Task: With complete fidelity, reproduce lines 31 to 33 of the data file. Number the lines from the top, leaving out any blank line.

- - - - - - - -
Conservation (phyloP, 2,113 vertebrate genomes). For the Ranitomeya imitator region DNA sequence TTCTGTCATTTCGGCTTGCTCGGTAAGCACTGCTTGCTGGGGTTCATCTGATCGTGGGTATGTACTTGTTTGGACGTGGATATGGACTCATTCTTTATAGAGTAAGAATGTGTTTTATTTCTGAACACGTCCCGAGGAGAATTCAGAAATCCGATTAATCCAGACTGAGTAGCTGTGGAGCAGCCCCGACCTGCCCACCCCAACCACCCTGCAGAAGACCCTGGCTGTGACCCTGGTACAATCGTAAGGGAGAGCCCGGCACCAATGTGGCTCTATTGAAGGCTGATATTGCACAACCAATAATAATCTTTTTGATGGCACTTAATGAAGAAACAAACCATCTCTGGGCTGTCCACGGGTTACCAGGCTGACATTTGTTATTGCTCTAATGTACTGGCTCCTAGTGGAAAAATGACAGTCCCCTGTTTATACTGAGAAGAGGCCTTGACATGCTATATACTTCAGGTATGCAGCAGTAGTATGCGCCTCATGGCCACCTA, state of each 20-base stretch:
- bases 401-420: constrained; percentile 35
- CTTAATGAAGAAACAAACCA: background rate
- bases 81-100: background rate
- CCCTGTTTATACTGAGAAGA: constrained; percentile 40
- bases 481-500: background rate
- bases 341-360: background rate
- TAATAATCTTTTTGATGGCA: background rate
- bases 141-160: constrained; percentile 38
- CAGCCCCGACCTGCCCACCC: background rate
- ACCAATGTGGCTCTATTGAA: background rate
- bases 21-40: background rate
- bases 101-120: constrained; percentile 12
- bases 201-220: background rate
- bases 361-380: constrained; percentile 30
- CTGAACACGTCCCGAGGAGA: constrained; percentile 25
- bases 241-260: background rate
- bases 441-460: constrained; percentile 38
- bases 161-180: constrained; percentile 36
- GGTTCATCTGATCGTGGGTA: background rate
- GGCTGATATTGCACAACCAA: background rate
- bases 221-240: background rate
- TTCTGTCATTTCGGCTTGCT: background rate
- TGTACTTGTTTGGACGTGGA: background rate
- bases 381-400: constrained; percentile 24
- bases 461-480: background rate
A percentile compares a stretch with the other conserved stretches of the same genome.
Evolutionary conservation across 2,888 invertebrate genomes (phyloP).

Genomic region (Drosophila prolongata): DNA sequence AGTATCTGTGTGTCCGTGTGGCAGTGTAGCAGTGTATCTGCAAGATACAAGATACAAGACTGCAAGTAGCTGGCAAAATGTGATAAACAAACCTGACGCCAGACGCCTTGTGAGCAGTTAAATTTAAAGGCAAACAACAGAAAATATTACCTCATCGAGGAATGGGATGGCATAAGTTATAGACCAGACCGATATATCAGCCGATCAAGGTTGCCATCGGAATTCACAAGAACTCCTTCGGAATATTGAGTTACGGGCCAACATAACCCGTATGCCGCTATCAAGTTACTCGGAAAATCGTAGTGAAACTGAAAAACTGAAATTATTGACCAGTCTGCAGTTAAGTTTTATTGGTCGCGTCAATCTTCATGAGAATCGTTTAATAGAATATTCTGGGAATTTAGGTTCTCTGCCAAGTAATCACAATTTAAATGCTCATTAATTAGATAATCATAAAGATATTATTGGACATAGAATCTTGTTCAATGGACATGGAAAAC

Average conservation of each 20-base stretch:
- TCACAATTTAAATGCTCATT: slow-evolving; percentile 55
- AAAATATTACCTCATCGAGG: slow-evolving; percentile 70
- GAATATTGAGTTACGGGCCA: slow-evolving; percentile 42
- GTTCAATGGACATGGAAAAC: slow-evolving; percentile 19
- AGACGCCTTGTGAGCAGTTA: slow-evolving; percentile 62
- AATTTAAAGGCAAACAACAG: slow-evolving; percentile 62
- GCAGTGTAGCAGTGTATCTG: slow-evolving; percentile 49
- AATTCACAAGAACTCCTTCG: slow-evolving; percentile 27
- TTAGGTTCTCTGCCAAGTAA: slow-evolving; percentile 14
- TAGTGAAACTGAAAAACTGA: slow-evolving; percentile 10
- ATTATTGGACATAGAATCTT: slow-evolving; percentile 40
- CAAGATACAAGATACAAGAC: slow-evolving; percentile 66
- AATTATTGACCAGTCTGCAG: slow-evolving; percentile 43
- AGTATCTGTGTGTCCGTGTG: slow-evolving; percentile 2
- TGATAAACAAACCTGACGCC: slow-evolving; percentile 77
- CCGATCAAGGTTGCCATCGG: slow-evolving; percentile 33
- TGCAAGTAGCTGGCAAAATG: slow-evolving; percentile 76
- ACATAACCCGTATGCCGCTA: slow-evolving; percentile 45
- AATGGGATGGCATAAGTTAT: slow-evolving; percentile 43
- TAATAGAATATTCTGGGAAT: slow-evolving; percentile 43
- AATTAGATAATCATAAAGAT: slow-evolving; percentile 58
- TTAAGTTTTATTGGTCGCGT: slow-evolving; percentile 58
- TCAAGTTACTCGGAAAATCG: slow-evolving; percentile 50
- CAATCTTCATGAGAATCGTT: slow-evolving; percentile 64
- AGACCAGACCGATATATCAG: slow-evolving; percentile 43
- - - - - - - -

- TCACAATTTAAATGCTCATT: slow-evolving; percentile 55
- AAAATATTACCTCATCGAGG: slow-evolving; percentile 70
- GAATATTGAGTTACGGGCCA: slow-evolving; percentile 42